Port Security Conference

April 11, 2003

EU takes post-Prestige package to IMO
IMO Secretary-General William O'Neil yesterday recived proposals for changes to the MARPOL convention from all 15 European Union member states. Each is a party to the convention.

Effectively, this means that the EU is submitting its "post Prestige" package to the IMO process. What remains to be seen is how the EU will react if any of its proposals are significantly weakened during that process.

The proposed amendments to MARPOL Convention consist of the following measures:

  1. Further acceleration of the single-hull phase-out scheme as follows:
  2. Category 1 tankers by 2005 (currently by 2007 under MARPOL regulation 13G)
    Category 2 tankers by 2010 (currently by 2015)
    Category 3 tankers by 2010 (currently by 2015)

  3. Expanded application of the Condition Assessment Scheme to Category 2 and Category 3 single-hull tankers of 15 yeas of age and over;
  4. Immediate prohibition of the carriage of heavy oil by single-hull tankers over 600 DWT, with a period of grace until 2008 for tankers of less than 5000 DWT.

The proposals will now be circulated among all IMO member states and parties to MARPOL prior to consideration at the 49th session of IMO's Marine Environment Protection Committee (MEPC)in July.

MEPC will hold an extra meeting in December at which any measures arising from the proposals will be considered for formal adoption. (The June meeting of the IMO Council will be asked to sanction this extra MEPC meeting).This arrangement will give IMO Members the minimum six month period required by the convention to consider any proposed amendments and will allow MARPOL parties to consider introducing new international measures at the earliest date.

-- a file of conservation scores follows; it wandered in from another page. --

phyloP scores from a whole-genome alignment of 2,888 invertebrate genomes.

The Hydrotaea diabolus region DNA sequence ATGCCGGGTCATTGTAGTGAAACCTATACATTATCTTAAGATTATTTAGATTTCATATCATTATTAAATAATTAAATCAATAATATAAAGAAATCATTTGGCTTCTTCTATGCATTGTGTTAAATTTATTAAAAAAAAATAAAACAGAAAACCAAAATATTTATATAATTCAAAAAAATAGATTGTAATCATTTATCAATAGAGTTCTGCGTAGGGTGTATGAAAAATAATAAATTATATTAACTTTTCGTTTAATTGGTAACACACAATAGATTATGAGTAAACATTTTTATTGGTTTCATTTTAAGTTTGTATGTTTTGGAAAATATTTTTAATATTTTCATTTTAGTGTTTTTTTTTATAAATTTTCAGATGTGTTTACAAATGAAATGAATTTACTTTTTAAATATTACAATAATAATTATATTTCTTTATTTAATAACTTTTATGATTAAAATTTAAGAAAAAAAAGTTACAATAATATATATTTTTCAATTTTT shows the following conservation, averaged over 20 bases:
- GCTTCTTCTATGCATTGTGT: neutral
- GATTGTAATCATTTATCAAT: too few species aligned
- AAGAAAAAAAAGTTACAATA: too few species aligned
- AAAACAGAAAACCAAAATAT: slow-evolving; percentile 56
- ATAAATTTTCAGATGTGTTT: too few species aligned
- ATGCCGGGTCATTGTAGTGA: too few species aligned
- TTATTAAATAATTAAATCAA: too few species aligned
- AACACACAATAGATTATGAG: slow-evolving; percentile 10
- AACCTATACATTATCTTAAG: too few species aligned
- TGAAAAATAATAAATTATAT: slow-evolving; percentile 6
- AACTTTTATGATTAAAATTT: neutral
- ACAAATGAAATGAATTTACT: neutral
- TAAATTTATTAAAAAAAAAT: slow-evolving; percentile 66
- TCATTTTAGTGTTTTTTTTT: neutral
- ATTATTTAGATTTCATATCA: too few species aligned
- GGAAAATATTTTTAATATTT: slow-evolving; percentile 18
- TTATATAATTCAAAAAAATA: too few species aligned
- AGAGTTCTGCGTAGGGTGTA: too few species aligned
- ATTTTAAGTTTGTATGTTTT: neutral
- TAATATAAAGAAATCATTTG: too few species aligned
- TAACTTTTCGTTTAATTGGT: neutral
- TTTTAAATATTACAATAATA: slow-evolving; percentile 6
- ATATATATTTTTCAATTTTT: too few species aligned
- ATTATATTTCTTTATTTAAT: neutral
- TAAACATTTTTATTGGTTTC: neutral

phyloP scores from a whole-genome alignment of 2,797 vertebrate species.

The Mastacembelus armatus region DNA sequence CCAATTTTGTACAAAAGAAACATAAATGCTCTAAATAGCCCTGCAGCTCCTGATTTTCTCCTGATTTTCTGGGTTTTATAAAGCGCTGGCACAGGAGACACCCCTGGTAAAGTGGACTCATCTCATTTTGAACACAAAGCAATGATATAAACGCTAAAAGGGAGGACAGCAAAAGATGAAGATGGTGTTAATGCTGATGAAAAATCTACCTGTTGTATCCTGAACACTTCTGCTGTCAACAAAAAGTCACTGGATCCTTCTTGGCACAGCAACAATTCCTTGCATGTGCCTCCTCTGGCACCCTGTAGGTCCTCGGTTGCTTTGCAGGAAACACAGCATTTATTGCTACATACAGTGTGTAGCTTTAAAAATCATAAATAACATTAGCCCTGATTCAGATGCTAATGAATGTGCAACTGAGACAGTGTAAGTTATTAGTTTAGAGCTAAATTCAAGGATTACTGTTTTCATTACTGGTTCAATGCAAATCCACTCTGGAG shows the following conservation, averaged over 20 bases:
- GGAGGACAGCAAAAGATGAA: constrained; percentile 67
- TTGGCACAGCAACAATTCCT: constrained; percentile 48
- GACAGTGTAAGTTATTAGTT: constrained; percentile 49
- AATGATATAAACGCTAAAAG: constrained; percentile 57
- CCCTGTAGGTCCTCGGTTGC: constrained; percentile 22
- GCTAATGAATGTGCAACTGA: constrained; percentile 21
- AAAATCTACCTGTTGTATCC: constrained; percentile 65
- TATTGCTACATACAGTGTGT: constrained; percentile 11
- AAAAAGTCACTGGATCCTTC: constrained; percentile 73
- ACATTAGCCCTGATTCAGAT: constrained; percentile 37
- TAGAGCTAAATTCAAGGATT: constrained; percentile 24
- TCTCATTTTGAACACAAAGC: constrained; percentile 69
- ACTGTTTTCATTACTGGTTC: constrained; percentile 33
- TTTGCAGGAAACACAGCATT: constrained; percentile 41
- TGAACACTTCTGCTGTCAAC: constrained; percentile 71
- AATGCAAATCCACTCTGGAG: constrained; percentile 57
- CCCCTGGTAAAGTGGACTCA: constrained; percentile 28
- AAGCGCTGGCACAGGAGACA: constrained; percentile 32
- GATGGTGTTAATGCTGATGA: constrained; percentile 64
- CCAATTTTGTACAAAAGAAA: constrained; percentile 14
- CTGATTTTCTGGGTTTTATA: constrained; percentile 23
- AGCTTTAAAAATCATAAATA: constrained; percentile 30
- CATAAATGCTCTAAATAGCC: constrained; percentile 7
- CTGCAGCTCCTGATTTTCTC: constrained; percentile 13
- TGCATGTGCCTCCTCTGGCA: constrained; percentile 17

So that IMO Member States have as much relevant information as possible when considering the proposals, O'Neil has reactivated the Informal Group of Experts, set up in 2000 to assess the likely effect of post-Erika proposals, to study the impact of the EU proposals. The group will examinse such things as the volume of oil and oil products carried by oil tankers world-wide and by region; the number of single-hull tankers affected by the proposals; the shipyard capacity needed to replace them; and the scrapping capacity of ship-recycling facilities on an annual basis.

The study has to be completed within a very short period of time and will be undertaken by the IMO Secretariat, assisted by independent experts nominated by industry organizations.  The work will be co-ordinated by IMO's Marine Environment Division. The Informal Group is expected to draw on expertise and experience from any available source, including Member Governments and international organizations. 

The study is expected to be finalized by the end of May 2003, for dissemination as soon as possible thereafter for consideration by MEPC 49.

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